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Commentary: Medics continue "to do what we do best"

U.S. Air Force Col. Lauren Byrd, 17th Medical Group commander, shakes a veteran’s hand at the Veteran Affairs clinic ribbon cutting in San Angelo, Texas, August 20, 2019. Goodfellow Air Force Base leadership attended the ribbon cutting to show their support and gratitude. (U.S. Air Force photo by Airman 1st Class Ethan Sherwood/Released)

U.S. Air Force Col. Lauren Byrd, 17th Medical Group commander, shakes a veteran’s hand at the Veteran Affairs clinic ribbon cutting in San Angelo, Texas, August 20, 2019. Goodfellow Air Force Base leadership attended the ribbon cutting to show their support and gratitude. (U.S. Air Force photo by Airman 1st Class Ethan Sherwood/Released)

GOODFELLOW AIR FORCE BASE, Texas --

In a recent email to the men and women of the 17th Medical Group, also known as the Cobra Medics, I wrote, “We are being called upon to do what medics do best – provide for the health and safety of our patients.” 

As the world changes in response to the COVID-19 pandemic, in ways we could never have imagined just a few months ago, one thing that will remain consistent is the dedication and professionalism of the healthcare workers on the front lines of this fight. I have the honor of leading such a group of individuals.

The 17th Training Wing at Goodfellow AFB is part of the training pipeline of the United States’ Air Force. Our wing’s mission of training intelligence and fire-fighting professionals has been deemed mission essential by our leaders at the highest-levels of the Air Force and must continue so that our military remains able to fight and win our nations’ war when called upon.  

The Cobra Medics, always integral to mission accomplishment, but recently thrust into the spotlight, have been unwavering in their commitment to keep students and instructors in the training environment while adjusting normal healthcare processes. Social distancing can seem like an oxymoron in healthcare where a human touch and patient-centeredness are standard practice, but our medics have implemented the use of virtual appointments and telehealth at lightning speed to keep our beneficiary population safe.  

At the same time, we have established deliberate practices to care for our patients for whom a virtual visit is not appropriate. Without a doubt, the changes we have implemented have impacted our entire population and been challenging for some to accept, but we have made every decision with the health and safety of our entire patient population in the forefront.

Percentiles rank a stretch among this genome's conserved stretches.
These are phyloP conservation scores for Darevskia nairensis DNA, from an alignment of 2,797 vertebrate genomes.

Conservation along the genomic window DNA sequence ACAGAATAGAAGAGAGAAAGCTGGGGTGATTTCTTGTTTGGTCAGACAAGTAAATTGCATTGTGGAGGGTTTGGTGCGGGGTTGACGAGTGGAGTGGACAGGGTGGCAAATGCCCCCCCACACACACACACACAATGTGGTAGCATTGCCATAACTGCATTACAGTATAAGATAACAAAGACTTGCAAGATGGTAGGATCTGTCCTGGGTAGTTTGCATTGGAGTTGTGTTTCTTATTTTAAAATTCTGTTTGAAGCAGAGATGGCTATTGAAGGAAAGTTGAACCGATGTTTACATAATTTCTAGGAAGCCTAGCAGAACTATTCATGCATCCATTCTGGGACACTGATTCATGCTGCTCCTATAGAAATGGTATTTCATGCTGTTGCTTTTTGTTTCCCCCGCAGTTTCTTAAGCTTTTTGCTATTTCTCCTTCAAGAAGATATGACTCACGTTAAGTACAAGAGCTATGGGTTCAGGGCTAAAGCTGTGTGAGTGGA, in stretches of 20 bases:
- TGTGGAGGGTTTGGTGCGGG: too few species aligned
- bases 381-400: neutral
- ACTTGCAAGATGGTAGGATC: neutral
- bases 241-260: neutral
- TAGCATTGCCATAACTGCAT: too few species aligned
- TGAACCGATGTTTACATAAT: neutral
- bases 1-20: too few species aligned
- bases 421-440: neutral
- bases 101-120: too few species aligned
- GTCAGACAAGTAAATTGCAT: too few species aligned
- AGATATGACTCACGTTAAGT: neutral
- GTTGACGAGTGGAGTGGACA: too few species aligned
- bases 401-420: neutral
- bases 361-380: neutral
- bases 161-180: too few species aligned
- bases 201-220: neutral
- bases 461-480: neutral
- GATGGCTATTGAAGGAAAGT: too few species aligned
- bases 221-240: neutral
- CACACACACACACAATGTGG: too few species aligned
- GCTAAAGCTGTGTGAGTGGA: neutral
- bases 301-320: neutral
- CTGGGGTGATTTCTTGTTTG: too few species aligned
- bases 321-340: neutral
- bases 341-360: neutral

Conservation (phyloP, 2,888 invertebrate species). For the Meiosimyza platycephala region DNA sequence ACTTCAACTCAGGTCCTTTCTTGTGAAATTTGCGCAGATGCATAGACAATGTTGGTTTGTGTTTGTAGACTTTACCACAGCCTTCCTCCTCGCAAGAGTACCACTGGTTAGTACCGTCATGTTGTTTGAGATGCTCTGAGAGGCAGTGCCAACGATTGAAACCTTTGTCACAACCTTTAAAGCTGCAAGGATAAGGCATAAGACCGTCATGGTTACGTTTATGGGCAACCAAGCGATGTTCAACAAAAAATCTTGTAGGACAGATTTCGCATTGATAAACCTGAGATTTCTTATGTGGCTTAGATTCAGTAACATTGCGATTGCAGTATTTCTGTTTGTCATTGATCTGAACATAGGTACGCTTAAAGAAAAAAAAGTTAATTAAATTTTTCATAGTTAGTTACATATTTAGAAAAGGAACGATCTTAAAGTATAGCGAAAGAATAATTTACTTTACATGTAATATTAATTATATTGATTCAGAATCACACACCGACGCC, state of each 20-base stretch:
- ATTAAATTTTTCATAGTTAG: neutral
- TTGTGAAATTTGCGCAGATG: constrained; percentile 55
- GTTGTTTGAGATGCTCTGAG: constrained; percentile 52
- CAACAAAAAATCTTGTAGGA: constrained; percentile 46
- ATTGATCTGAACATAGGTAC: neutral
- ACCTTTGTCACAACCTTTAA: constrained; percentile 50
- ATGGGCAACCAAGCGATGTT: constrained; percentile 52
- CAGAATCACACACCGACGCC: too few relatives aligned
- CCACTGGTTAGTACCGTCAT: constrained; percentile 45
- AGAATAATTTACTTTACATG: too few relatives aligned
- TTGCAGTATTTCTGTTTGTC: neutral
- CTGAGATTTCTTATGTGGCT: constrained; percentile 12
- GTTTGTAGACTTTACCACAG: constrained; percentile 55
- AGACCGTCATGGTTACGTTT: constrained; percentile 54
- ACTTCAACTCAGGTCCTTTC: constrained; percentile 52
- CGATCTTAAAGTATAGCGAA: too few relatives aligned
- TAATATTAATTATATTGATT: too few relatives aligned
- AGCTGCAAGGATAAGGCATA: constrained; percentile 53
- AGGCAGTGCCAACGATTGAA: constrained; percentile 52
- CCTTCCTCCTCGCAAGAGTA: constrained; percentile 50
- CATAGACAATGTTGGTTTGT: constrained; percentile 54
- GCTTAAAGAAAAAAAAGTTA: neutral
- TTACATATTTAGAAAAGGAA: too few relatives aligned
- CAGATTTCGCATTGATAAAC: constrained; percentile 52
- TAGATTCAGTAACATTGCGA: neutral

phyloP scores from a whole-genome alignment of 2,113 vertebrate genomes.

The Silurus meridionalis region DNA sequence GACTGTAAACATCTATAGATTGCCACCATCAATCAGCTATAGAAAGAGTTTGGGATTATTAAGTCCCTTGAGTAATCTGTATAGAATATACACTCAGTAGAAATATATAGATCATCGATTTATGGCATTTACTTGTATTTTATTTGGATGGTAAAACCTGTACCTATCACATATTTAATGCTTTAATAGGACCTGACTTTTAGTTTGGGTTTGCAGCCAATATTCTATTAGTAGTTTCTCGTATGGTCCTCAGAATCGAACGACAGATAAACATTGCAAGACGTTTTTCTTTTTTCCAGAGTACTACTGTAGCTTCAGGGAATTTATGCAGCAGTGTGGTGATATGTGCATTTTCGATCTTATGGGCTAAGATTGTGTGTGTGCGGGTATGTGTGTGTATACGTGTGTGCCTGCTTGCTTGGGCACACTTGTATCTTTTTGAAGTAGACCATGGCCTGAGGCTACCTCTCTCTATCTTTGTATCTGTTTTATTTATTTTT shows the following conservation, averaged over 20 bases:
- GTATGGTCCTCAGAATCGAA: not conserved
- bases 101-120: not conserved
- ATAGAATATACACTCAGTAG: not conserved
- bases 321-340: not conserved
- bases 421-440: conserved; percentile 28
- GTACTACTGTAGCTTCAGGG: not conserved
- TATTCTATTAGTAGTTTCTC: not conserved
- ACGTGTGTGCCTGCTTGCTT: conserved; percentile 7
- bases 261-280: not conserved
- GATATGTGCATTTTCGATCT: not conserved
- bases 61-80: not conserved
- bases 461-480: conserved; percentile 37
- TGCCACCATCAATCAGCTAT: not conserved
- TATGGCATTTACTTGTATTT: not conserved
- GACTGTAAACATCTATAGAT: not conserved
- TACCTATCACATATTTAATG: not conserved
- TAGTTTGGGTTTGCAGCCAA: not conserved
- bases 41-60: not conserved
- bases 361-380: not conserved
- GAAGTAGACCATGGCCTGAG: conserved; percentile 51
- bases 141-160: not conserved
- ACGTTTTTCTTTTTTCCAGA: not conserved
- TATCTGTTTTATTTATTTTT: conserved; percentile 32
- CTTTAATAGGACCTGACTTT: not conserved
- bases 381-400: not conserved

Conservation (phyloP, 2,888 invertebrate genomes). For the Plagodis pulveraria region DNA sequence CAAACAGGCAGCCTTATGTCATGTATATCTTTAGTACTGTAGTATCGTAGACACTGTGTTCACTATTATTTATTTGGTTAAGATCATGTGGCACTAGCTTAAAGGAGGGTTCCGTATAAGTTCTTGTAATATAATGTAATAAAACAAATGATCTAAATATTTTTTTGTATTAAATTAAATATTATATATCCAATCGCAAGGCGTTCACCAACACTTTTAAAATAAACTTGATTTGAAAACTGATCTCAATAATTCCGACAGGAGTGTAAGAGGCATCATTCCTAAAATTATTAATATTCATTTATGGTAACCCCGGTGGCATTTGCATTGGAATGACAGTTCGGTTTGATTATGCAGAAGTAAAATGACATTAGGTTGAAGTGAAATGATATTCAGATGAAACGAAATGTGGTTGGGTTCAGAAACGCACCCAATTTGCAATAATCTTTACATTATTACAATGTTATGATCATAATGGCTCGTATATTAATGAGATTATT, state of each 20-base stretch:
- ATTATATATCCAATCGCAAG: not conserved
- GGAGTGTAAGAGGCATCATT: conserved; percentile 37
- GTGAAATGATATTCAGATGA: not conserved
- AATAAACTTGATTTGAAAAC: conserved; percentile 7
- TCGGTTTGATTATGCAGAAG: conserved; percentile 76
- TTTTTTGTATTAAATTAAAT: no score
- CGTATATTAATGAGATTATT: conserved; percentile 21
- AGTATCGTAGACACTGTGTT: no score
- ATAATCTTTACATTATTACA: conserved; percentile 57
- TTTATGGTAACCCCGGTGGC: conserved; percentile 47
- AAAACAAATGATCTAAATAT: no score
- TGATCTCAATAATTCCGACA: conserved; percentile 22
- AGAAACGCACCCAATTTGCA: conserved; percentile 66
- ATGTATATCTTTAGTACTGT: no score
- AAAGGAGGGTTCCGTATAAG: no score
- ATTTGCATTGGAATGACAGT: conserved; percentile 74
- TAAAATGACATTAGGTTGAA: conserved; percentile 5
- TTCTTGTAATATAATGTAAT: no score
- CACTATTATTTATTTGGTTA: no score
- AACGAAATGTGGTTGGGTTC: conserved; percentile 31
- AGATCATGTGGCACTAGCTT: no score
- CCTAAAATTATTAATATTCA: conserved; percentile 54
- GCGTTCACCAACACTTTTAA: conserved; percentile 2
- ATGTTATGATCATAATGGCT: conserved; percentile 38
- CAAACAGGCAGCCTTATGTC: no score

Collaboration with our partners across the installation has never been stronger and we have operated outside the four walls of our clinic in greater frequency than ever before to allow our students and instructors to focus on the training mission at a time when they are making significant adjustments to their processes as well.  

Even as we have continued to take care of patients, I would be remiss if I did not acknowledge the increased level of anxiety that goes along with coming to work each day during this time. Our medics share the same concerns about the health and safety of their loved ones as everyone else does, particularly because healthcare workers are at a heightened risk of exposure to COVID-19. To ensure we can maintain an adequate number of healthcare workers to combat this virus, we implore you to help us flatten the curve by fully implementing the social distancing guidelines established by the Centers for Disease Control and Prevention.

I don’t know how this current situation will end or for how long we will have to sustain the adjustments we have been asked to make, but I am confident that Goodfellow AFB will be postured to continue to train Airmen, Soldiers, Sailors, Marines and Coast Guardsmen as long as our leaders ask us to, because we have medics that continue to do what they do best each and every day.

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